The transition from primary to secondary school is a tough one for many, but the transition from growing up in a remote community and going to boarding school can be a lot tougher.

Sean Hunter’s new book Home Away from Home is a guided story following how young Indigenous people transition from community to boarding for their education.

The illustrated story, aimed at young girls and their families, explores what the transition from Country and family to boarding and education is like, and sheds light on how to settle in to a home-away-from-home environment.

Mr Hunter is boarding manager at AFL Cape York House for Girls and has self-published the story based on his experience.

“There is a real apprehension toward what it’s going to be like to be away from family and away from country, and how to fit in,” Mr Hunter said.

“The book provides a visual representation of each stage, like choosing where to board, what happens when you arrive, and sharing your successes with family at home.”

AFL Cape York House for Girls provides educational, employment and training opportunities for indigenous females from Far North Queensland’s most remote communities as well as Torres Strait and Gulf Savannah.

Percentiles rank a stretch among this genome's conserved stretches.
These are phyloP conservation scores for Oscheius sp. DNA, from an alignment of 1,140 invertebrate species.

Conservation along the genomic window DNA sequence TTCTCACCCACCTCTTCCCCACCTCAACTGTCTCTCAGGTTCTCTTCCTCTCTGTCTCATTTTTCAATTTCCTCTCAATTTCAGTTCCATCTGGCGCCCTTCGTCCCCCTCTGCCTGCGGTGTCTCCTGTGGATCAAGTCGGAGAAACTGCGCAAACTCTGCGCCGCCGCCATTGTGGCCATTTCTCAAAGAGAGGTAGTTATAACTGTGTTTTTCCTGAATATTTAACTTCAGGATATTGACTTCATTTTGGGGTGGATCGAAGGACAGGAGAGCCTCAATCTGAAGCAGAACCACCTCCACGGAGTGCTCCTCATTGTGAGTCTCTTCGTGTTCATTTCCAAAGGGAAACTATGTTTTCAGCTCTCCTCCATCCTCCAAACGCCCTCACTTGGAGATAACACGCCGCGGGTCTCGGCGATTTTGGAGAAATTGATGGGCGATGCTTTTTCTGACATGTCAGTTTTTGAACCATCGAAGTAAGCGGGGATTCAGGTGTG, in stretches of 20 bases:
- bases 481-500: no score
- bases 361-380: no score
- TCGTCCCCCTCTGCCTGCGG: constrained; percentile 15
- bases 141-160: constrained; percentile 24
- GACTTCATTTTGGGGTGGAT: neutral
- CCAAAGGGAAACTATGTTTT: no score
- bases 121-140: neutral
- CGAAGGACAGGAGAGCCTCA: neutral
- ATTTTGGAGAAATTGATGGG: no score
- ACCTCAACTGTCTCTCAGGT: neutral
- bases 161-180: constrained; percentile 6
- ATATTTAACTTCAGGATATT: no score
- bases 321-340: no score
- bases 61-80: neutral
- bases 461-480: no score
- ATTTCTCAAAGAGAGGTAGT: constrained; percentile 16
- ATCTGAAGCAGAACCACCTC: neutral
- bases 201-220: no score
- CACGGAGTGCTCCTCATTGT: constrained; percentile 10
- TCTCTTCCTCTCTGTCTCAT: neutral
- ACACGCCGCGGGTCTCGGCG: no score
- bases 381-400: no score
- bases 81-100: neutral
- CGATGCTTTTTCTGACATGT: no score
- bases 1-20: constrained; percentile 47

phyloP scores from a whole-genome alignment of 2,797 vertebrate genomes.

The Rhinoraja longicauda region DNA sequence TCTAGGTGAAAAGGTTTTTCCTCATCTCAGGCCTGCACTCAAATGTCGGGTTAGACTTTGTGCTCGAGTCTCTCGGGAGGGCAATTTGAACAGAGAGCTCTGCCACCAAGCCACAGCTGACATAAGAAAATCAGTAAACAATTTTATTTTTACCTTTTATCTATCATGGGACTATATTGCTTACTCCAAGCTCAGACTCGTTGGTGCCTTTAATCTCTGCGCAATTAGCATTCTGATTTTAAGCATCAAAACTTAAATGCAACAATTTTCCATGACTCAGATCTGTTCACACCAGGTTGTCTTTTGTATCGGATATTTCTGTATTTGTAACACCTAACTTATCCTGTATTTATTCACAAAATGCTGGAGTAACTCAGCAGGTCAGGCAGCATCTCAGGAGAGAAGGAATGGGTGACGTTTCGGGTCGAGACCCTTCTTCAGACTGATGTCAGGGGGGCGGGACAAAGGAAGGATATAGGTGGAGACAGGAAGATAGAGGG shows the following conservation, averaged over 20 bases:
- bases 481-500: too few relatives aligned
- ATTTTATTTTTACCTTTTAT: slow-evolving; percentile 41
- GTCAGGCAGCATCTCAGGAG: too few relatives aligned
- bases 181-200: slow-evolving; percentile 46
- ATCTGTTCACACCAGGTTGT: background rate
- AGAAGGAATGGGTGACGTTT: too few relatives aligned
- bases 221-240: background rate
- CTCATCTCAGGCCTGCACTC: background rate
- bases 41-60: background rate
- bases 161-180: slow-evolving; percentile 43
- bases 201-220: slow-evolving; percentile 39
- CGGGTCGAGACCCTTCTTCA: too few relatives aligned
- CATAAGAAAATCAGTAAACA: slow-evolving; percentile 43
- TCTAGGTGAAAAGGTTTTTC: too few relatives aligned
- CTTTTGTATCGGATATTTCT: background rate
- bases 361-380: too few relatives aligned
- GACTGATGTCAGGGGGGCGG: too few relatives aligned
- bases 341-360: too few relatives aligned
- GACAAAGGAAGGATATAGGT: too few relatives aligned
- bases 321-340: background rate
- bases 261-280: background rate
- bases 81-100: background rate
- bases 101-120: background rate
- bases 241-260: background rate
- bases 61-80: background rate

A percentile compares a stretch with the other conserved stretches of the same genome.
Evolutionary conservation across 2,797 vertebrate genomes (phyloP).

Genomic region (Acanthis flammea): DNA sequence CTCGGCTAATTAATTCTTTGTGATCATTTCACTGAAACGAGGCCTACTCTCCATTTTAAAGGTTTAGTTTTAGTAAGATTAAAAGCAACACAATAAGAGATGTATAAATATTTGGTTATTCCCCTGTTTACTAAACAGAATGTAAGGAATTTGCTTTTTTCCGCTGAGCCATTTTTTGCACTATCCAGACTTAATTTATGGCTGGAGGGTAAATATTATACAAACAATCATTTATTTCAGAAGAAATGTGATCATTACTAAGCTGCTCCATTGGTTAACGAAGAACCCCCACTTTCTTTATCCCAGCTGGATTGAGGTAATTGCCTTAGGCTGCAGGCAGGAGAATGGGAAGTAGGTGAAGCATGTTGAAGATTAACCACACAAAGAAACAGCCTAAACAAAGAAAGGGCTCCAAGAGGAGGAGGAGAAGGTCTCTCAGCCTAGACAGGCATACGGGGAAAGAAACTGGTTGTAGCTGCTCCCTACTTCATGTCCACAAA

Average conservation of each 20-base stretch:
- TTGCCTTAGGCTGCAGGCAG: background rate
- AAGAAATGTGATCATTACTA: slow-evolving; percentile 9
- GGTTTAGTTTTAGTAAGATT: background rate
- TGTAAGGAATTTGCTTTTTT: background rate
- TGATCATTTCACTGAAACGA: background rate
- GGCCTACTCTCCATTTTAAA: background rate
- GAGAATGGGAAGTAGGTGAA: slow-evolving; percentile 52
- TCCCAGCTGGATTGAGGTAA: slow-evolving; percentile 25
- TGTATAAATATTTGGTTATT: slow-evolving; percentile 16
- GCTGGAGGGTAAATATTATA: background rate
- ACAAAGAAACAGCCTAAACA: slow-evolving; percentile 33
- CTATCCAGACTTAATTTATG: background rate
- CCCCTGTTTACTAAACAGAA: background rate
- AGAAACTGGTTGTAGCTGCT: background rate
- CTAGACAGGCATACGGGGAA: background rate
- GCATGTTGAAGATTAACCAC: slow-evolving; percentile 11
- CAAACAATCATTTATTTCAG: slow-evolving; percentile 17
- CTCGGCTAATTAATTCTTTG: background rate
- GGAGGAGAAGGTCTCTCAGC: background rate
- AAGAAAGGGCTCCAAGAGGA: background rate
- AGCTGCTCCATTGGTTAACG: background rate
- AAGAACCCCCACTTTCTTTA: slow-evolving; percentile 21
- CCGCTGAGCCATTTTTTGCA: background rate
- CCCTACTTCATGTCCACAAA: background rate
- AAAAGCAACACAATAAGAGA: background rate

The 45 students who board at the facility attend one of nine partnering secondary schools in Cairns.

“For kids who go to school locally, it’s hard to imagine what living away from home for around 270 days a year is like,” Mr Hunter said.

“Someone from the Torres Strait Islands has to catch two planes before they even get to Cairns where AFL Cape York House for Girls is.

“Then once they go to school, sometimes the population of the school itself is bigger than the entire region that they come from.”

AFL Cape York House for Girls career and transitions coordinator Helen Carter said she believed the story applied to many Indigenous boarding programs in Australia.

“Although (Home Away From Home) is written and illustrated from an AFL Cape York perspective the themes are most definitely interchangeable with other boarding programs across the country,” she said.

“It has the potential to become a useful resource for any future young female indigenous boarders.”

The 16-page book is illustrated by Jonas Dare, a Barngarla artist from South Australia who explores socio-cultural environment issues affecting Aboriginal people through digital media, photography, paint and film making.

Mr Hunter said the cultural connection Ms Dare provided through colour and illustration has “represented the experience perfectly”.

“I am of this country and I have a responsibility and an obligation to look after it, I do that through my art,” Ms Dare said.

“Our art is our jukurrpa, our songlines, our culture, our law, ourselves.”

All profits from the sale of Home Away From Home will go back to AFL Cape York House Foundation, to support future programs.

  • Story by Mia Burgess